• Decrease font size
  • Return font size to normal
  • Increase font size
U.S. Department of Health and Human Services

Inspections, Compliance, Enforcement, and Criminal Investigations

  • Print
  • Share
  • E-mail

Rx Depot Inc 21-Mar-03

Department of Health and Human ServicesDepartment of Health and Human Services            Public Health Service


Food and Drug Administration
Rockville, MD 20857

WARNING LETTER
March 21, 2003
Via Fax and Federal EXPRESS

Harry Lee Jones
Store Manager
Rx Depot, Inc.
200 S. Bloomington
Suite E1
Lowell, AR 72745

Dear Mr. Jones:

The Food and Drug Administration (FDA) has learned that you are assisting United States consumers in obtaining prescription drugs from Canada. Specifically, you are running a storefront operation that sends U.S. prescriptions, credit card information, and paperwork (including a "Patient Profile" and "Release & Limited Power of Attorney") to a Canadian pharmacy. According to information provided by you and your store, a prescription is then obtained from a medical doctor in Canada, and Canadian drugs are shipped by a pharmacy in the Canadian province of Manitoba directly to the U.S. consumer. As discussed in greater detail below, your actions violate the Federal Food, Drug and Cosmetic Act (FD & C Act or Act), 21 USC. 301 et seq. Your actions also present a significant risk to public health, and you mislead the public about the safety of the drugs obtained through Rx Depot.

Legal Violations

Your actions violate the FD & C Act because virtually every shipment of prescription drugs from Canadian pharmacies to consumers in the U.S. violates the Act. Even if a prescription drug is approved in the U.S., if the drug is also originally manufactured in the U.S., it is a violation of the Act for anyone other than the U.S. manufacturer to import the drug into the United States (21 USC. 38l(d)(l)). We believe that virtually all drugs imported into the U.S. from Canada by or for individual U.S. consumers also violate U.S. law for other reasons. Generally, such drugs are unapproved (21 U.S.C. 355), labeled incorrectly (21 U.S.C. 353(b)(2)), and/or dispensed without a valid prescription (21 U.S.C. 353(b)(1)). Thus, their shipment into the U.S. from Canada violates the Act. See. e.g., 21 U.S.C. 331(a), (d), (t).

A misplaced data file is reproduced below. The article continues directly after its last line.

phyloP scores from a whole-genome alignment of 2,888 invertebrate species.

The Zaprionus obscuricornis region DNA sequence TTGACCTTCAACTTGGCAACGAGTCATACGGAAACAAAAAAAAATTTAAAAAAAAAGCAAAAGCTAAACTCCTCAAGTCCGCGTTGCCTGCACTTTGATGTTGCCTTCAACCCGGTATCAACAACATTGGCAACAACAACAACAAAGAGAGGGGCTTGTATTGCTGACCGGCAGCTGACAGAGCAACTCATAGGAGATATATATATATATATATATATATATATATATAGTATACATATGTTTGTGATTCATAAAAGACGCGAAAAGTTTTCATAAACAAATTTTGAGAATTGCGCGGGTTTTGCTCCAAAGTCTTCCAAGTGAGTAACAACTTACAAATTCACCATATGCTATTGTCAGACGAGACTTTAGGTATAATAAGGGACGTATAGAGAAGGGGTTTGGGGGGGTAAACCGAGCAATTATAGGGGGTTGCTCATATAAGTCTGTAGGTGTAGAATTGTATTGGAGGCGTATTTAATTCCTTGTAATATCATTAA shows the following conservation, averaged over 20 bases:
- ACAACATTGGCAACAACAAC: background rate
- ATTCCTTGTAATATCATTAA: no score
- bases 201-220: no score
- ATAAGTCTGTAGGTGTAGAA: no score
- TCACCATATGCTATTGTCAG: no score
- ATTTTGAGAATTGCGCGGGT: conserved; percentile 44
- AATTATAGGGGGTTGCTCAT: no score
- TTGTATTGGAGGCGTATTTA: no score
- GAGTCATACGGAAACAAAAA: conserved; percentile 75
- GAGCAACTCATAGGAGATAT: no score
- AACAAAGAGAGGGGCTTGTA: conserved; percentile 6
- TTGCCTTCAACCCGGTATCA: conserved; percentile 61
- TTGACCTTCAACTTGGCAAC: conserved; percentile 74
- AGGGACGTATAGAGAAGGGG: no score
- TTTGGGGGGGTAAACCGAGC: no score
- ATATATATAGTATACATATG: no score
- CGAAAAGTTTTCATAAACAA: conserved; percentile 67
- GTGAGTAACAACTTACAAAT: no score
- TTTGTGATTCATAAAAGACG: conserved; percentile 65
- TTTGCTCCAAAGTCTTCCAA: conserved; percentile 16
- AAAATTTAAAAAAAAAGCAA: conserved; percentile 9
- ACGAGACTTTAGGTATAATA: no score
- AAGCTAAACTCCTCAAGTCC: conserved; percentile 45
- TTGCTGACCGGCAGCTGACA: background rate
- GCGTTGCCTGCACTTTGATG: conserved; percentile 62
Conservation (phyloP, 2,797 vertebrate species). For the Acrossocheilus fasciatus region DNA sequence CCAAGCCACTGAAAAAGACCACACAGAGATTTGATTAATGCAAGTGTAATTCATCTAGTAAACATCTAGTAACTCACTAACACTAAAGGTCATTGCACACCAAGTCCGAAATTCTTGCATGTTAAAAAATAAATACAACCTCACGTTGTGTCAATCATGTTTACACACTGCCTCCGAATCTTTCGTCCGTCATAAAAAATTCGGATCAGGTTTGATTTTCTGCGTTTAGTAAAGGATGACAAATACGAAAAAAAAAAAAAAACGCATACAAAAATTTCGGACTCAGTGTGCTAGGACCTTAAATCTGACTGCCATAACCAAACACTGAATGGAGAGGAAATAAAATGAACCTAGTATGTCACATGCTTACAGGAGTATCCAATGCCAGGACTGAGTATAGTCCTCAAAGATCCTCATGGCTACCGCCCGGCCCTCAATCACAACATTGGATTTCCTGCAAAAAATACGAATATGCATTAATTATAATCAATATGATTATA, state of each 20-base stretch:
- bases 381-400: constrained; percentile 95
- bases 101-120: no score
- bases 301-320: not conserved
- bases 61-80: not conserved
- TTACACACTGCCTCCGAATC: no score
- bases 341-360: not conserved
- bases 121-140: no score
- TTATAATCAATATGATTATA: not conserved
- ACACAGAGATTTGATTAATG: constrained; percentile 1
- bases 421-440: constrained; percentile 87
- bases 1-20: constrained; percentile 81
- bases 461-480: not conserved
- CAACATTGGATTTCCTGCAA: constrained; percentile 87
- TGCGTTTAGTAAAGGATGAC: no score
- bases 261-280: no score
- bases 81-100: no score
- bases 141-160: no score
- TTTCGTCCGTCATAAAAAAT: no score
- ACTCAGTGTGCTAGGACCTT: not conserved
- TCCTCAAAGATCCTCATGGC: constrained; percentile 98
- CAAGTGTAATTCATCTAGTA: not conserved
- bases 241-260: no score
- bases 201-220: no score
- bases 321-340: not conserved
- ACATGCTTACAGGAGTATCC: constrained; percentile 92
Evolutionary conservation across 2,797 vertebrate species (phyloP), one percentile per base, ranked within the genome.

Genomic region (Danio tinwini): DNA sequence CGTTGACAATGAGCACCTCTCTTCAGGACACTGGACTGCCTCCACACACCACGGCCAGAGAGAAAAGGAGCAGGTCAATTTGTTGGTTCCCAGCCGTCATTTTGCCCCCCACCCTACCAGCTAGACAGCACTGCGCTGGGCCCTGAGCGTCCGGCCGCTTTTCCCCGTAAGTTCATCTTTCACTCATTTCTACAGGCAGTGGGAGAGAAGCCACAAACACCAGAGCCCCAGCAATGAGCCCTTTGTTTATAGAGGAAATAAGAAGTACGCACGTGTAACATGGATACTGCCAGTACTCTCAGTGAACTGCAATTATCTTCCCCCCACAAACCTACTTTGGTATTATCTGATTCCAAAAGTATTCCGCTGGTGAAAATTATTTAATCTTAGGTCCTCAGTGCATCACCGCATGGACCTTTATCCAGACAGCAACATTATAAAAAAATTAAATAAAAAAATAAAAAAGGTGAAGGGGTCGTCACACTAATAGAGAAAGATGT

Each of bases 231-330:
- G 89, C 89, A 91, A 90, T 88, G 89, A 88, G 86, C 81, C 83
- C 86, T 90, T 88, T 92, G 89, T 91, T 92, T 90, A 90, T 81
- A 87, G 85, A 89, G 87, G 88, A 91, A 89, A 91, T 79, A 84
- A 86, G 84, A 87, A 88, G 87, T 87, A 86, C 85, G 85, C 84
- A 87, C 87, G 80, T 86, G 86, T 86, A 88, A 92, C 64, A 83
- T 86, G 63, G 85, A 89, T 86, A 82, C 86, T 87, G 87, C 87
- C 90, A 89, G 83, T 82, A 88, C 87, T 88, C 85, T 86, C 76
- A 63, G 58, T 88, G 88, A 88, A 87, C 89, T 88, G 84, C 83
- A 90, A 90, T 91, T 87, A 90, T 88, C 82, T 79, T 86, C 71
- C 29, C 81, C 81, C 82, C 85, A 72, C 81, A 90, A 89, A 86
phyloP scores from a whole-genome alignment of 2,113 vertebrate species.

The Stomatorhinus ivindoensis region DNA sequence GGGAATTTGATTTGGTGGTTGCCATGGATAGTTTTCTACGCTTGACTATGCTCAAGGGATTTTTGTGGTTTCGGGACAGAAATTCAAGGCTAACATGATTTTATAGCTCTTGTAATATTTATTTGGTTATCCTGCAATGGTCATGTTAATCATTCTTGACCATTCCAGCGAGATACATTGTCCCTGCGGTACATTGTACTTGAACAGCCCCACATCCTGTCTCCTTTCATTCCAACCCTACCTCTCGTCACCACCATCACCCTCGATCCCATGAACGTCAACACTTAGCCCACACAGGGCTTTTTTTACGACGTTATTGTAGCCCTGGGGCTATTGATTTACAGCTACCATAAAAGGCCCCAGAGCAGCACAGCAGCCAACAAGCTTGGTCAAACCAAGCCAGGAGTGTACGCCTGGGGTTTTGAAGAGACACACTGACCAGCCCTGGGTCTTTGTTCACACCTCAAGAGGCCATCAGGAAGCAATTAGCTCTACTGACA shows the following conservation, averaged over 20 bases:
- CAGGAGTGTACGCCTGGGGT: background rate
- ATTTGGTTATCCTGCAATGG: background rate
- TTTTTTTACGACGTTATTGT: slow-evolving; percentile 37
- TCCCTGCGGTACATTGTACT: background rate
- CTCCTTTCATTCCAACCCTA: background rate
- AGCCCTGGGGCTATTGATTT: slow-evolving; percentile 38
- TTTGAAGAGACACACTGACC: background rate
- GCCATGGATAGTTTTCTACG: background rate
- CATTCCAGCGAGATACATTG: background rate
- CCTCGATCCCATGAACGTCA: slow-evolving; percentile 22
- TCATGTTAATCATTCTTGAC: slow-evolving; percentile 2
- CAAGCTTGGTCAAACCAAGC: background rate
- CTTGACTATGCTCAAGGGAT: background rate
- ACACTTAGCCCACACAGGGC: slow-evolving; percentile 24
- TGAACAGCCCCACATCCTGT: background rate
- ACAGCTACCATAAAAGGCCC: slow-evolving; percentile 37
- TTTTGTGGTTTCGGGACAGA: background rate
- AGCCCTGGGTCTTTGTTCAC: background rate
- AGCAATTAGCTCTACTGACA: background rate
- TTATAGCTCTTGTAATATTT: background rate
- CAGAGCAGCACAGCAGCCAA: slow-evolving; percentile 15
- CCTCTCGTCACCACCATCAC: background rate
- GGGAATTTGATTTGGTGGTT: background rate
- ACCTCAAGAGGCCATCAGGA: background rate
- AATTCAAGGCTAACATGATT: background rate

The reason that Canadian or other foreign versions of U.S.-approved drugs are generally considered unapproved in the U.S. is that FDA approvals are manufacturer-specific, product-specific, and include many requirements relating to the product, such as manufacturing location, formulation, source and specifications of active ingredients, processing methods, manufacturing controls, container/closure system, and appearance. 21 C.F.R. 314.50. Frequently, drugs sold outside of the U.S. are not manufactured by a firm that has FDA approval for that drug. Moreover, even if the manufacturer has FDA approval for a drug, the version produced for foreign markets usually does not meet all of the requirements of the U.S. approval, and thus it is considered to be unapproved. 21 U.S.C. 355.